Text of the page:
The word “procrastination” comes from Latin, meaning “to defer, delay, a putting off from day to day.” In our culture a procrastinator is often regarded as someone who is slow to act, indecisive, a scaredy-cat who probably doesn’t shower more than once a month.
Well, I’m sick of the way procrastination gets such a bad rap. It doesn’t deserve it. Procrastination and civilization go hand in hand. But try to tell that to the self-improvement experts and the success mongers.
All they give you are signs that say, “Do it now!” Or “Tomorrow may never come. Get busy today!” That kind of thinking can lead to disaster.
Do some checking and you will quickly discover that you are surrounded by procrastinators. Example: dieters. At this very moment two out of every five American adults are dieting. My source for these figures is questionable, but I don’t think my statistics are far off. And what keeps these successful dieters on the right track?
Procrastination, that’s what.
Every dieter worthy of the name spends much of the day wanting to eat something he or she shouldn’t. What gets them through the day? Procrastination, pure and simple.
“I’ll eat that sticky bun at 11. I’ll put it off until then.” And when 11 o’clock comes, the dieter says, “I’ll wait another couple of hours. Or maybe until tomorrow.” Just as calories may pile up, so can hours and days of refusing to give in to overeating. Each day in which dieters procrastinate is one to the good.
The same principle holds true for persons who are losing — or winning — a battle with alcohol. Whatever other tools they may choose to turn their lives around, procrastination is usually one of the major methods. Booze — in its many forms — will always be out there waiting. For a suffering alcoholic, the one indispensable tool is procrastination, the ability to outwait the desire to drink.
Alcoholics Anonymous is an organization loaded with slogans. Perhaps the most useful is “One day at a time.” The idea of meeting life’s struggles in 24-hour bites of procrastination has helped millions of people outwit and overcome their problems, and not just alcoholism.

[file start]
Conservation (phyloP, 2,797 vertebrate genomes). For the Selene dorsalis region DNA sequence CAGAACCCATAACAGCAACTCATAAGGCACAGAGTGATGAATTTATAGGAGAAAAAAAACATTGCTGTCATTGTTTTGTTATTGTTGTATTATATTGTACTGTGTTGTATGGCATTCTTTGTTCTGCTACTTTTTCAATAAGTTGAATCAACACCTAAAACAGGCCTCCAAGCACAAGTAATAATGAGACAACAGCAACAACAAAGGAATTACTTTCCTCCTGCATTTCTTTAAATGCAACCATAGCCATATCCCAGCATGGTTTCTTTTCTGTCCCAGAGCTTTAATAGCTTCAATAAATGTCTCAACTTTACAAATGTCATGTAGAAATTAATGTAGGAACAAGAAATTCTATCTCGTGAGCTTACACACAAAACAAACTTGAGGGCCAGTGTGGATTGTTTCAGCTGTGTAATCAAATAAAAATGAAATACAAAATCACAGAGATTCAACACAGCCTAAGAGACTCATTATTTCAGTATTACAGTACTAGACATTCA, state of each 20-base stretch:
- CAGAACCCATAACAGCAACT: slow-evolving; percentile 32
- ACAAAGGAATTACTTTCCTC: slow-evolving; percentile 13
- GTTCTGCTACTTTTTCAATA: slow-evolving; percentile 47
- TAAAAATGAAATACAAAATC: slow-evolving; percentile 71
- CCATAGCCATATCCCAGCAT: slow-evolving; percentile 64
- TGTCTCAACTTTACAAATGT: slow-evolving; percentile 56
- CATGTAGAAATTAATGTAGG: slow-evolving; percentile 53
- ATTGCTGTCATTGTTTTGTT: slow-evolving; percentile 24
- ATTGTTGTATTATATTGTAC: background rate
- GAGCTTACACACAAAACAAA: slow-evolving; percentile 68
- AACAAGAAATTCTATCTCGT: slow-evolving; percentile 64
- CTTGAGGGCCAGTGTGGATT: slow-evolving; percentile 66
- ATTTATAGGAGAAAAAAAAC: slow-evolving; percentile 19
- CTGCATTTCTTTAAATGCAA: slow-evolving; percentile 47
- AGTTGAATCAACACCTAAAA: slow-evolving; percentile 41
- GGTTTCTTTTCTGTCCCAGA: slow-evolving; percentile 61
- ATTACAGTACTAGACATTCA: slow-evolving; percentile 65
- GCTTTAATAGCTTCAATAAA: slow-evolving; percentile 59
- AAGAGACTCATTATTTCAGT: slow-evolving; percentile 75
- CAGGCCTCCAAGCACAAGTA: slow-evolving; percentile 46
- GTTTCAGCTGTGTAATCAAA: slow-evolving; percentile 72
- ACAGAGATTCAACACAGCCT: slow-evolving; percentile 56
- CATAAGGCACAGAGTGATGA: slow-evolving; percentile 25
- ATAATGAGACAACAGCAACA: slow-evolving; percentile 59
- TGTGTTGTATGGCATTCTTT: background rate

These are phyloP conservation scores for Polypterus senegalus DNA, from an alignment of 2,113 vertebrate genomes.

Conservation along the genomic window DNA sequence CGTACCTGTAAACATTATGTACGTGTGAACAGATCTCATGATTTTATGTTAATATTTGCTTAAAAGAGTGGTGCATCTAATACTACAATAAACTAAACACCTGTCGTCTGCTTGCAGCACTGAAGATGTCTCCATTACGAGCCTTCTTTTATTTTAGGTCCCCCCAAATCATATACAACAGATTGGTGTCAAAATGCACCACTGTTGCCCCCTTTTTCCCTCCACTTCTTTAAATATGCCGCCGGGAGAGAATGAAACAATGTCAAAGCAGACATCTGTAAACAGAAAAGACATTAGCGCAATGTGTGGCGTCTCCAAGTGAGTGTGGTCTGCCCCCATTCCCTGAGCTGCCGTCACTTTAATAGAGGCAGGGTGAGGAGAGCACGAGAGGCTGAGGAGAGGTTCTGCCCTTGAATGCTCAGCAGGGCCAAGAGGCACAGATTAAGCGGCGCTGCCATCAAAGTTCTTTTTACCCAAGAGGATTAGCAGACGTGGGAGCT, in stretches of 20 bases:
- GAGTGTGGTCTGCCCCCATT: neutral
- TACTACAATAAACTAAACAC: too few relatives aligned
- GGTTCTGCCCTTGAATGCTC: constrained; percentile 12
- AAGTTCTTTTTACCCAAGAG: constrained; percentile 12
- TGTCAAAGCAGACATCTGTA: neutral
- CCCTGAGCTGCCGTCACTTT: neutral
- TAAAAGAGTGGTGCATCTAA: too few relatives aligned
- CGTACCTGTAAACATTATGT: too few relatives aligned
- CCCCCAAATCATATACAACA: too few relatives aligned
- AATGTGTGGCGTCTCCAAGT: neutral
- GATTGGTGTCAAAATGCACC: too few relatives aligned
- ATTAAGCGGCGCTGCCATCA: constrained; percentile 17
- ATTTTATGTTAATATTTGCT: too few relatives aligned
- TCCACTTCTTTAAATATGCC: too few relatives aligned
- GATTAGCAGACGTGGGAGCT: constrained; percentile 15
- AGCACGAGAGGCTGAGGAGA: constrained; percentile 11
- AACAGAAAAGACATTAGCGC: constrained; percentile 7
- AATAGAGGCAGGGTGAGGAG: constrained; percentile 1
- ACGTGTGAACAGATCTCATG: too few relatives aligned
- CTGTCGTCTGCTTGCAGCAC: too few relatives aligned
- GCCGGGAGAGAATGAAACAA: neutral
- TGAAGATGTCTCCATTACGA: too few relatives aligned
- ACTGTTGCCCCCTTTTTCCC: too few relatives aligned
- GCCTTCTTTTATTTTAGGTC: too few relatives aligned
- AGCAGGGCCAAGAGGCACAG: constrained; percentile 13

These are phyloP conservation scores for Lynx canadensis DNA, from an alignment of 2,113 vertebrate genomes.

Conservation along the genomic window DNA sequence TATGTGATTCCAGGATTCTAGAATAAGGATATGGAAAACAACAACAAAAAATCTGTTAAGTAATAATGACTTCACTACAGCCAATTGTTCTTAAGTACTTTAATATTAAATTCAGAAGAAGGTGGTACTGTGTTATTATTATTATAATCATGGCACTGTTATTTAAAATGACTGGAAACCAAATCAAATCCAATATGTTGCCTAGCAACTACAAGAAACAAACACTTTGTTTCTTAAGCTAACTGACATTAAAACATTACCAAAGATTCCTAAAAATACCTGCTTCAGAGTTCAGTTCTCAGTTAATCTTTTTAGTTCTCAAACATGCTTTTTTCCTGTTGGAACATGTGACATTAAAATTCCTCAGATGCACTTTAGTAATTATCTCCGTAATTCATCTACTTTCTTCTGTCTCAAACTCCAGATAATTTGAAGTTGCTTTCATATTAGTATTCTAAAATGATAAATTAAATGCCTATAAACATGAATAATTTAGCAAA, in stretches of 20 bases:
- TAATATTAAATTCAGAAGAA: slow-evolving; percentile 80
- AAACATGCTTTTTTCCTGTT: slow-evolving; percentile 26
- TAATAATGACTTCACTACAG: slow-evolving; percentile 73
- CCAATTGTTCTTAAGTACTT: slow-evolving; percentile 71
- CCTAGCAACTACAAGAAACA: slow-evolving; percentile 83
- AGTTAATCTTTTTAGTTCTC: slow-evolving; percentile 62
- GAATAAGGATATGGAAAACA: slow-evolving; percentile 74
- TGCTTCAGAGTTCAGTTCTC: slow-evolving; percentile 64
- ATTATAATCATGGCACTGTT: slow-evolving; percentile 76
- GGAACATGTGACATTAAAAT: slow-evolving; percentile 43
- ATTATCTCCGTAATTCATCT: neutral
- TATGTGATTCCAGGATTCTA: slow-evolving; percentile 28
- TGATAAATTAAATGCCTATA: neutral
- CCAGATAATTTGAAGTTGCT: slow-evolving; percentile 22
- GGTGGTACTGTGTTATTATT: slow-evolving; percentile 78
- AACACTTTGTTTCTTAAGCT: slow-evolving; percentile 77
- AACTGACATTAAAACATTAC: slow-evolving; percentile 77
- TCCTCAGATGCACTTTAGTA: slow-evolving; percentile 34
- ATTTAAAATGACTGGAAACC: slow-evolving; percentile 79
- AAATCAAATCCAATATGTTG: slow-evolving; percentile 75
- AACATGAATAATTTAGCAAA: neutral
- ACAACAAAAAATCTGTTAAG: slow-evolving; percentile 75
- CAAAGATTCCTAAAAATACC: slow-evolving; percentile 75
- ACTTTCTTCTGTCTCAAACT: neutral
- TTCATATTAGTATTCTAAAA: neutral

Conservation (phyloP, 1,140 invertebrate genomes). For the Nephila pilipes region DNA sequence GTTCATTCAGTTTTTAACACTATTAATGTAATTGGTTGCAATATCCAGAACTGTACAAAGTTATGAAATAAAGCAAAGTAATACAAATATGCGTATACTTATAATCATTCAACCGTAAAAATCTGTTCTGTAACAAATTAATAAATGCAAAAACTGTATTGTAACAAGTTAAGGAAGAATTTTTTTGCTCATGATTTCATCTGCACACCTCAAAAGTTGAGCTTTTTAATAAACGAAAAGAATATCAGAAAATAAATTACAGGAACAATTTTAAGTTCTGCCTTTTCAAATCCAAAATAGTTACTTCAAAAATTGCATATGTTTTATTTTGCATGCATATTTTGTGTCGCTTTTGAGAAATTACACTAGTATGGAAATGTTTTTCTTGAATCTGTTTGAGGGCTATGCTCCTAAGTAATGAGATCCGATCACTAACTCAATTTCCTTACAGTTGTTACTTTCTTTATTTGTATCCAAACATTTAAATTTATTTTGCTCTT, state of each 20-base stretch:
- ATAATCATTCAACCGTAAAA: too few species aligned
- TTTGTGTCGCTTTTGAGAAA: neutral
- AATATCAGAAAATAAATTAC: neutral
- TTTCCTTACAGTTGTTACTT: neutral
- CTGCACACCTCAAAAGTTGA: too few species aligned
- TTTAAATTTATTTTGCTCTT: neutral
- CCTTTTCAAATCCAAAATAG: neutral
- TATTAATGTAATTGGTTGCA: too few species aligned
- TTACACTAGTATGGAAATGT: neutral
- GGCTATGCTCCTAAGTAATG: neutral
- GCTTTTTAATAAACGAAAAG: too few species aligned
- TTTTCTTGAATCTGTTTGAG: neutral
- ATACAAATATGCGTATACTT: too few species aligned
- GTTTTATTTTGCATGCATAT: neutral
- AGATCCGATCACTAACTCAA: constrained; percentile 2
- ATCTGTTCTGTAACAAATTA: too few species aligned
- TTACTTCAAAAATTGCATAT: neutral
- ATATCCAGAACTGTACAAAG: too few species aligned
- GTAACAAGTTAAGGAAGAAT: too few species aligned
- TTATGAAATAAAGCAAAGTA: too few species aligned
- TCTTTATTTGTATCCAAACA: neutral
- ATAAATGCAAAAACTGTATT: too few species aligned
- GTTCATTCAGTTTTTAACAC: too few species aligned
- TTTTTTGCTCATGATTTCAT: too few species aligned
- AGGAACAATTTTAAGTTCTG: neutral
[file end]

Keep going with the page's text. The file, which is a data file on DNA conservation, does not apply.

Each week thousands of factory and business workers throughout America and the world hold on to their jobs because they (the workers) procrastinate. In their hearts and minds they want to go to their bosses and say, “You can take this job and shove it!” But they stop short of doing that. They procrastinate, go back to work and save their jobs for a while longer.
Procrastination is a vital part of international relations. Example: The leaders of North and South Korea would dearly love to obliterate each other’s government and people. They have felt that way since the mid-1950s. But rather than act, they have procrastinated.
Failure to procrastinate caused the U.S. government to launch a war against Iraq. It was based on mistaken beliefs, chief of which was the notion that Iraq owned WMD (weapons of mass destruction.) Instead of procrastinating to make sure, President Bush and henchman Dick Cheney said, “We must act now!” So we acted, went to war and within weeks discovered, “Whoops. No WMD here. Sorry about that, folks.” So are the families of the American warriors who lost their lives in Iraq.
A valid synonym for procrastination is patience. In this column, have I tilted too much in favor of procrastination? If so, I apologize. Like many other ideas, procrastination is neither all bad or all good. It depends on the situation at hand and the person in charge.
An example is our president. With certain exceptions, he cannot be accused of undue procrastination on any issue that enters his office or any notion that enters his mind. He is a classic man of action. And you and I — what good luck! — are along for the ride.